Levittown house, 1948. Source unknown. Back then most households had one employed adult. Today, most two adult households have both adults employed. This is the source of my joke that polygamy is about to be legalized, because you need three incomes to buy a house. Maybe polygamy will need to be legalized in order to keep sprawl economically viable. Even if the foreclosure crisis drops the cost of housing, perhaps an additional wage earner is required to pay for the cars and the gasoline.
I was on vacation for the last few days--with a slow Internet connection so I didn't post much--and I always like reading newspapers in other communities, especially the letters to the editor pages, where you get a much wider range of opinion and less erudite writers when compared to the Washington Post or the New York Times.
So you read about the vile Communists exploring for oil off the U.S. coast or the need to drill for oil in Alaska, or why aren't prices for gasoline dropping because demand is dropping slightly... uh because worldwide demand is increasing, signficantly, and for the most part supply is stagnant. But I think with the kinds of articles I was reading in those papers, the letters to the editor, the various wire stories about automobile production dropping, the higher and higher cost of flying, etc., that maybe we are on the cusp of change.
The sad thing is that the fuel price increases are mostly benefiting energy producers. Had the U.S. imposed higher gasoline taxes like European countries, the price would have covered more of the economic costs of sprawl culture (just like high taxes on cigarettes are justified by the health costs imposed on society) and led to more economically and societally optimal decision making decades earlier.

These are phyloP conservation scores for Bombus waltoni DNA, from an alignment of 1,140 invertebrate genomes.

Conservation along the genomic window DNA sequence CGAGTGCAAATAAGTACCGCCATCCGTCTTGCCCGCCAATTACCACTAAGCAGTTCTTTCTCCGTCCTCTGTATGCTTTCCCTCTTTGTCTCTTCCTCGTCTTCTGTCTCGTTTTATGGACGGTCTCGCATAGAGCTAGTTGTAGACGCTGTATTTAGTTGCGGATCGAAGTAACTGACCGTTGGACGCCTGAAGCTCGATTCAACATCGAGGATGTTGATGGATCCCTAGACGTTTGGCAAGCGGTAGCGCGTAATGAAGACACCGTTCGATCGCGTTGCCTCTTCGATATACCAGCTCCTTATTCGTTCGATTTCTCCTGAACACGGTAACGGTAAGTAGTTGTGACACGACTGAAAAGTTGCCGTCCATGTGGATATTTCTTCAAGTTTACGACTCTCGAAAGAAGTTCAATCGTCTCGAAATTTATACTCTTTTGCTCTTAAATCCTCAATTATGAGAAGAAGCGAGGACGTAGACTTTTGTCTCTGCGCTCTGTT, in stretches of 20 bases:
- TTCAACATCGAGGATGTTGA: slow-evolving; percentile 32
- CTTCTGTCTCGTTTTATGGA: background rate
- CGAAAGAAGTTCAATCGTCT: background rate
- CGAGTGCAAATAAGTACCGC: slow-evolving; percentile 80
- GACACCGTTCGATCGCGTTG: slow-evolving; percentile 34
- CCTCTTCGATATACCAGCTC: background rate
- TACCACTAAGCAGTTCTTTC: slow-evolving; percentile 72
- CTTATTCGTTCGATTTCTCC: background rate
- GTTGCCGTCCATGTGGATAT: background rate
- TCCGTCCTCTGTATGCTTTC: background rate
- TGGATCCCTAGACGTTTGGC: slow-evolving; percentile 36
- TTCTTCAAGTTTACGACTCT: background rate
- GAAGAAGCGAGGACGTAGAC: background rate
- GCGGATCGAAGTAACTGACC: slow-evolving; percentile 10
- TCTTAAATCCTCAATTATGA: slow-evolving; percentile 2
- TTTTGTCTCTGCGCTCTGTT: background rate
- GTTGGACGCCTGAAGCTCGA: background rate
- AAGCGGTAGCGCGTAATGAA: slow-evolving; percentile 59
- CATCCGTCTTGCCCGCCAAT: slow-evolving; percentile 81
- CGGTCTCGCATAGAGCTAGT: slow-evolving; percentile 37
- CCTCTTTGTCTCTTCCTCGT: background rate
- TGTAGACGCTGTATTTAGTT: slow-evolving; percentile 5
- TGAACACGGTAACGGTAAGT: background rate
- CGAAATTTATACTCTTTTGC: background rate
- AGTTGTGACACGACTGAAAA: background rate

This column from Automobile Magazine, "Vile Gossip: Being Fuelish in 1974 Dollars," tells us that gasoline is cheaper today than in 1974, during the days of the first Oil Embargo. And it is true that the U.S. is the third largest producer of oil in the world (but the U.S. is also the number one consumer...).
But combine this with other societal changes: (1) the increased number of two worker families, in large part because of (2) stagnation of wages; plus (3) massive job reductions in various industrial sectors (e.g., today the U.S. produces maybe 25% more steel than it did before the industry went through massive dislocation and change, but with fewer than 25% of the same number of workers); and (4) exurban living, and you understand the reality -- that increased gasoline prices begin to push people over the edge of being able to survive economically, when many of the decisions they made previously were economically sound only when gasoline was cheap and the cost of driving was subsidized significantly (no tolls vs. tolls is the subject of a future blog entry).
From the Post article from yesterday:
Philip Westcott of New Market, a transportation engineer, is an expert on how to get from point A to point B. But he still hasn't found a good rail or bus option for his commute to Baltimore. So he has had to suck it up at the pump, paying $60 to fill the tank of his Nissan Xterra. That lasts for four days of commuting. If it gets much worse, he said, he and his wife will have to join carpools. "If gas prices get above $4.50 or something, that's the only option we have, really," he said.
Driving vs. transit is the first decision point.
Second is where you work vs. where you live today.
Third is where you live vs. where you work tomorrow.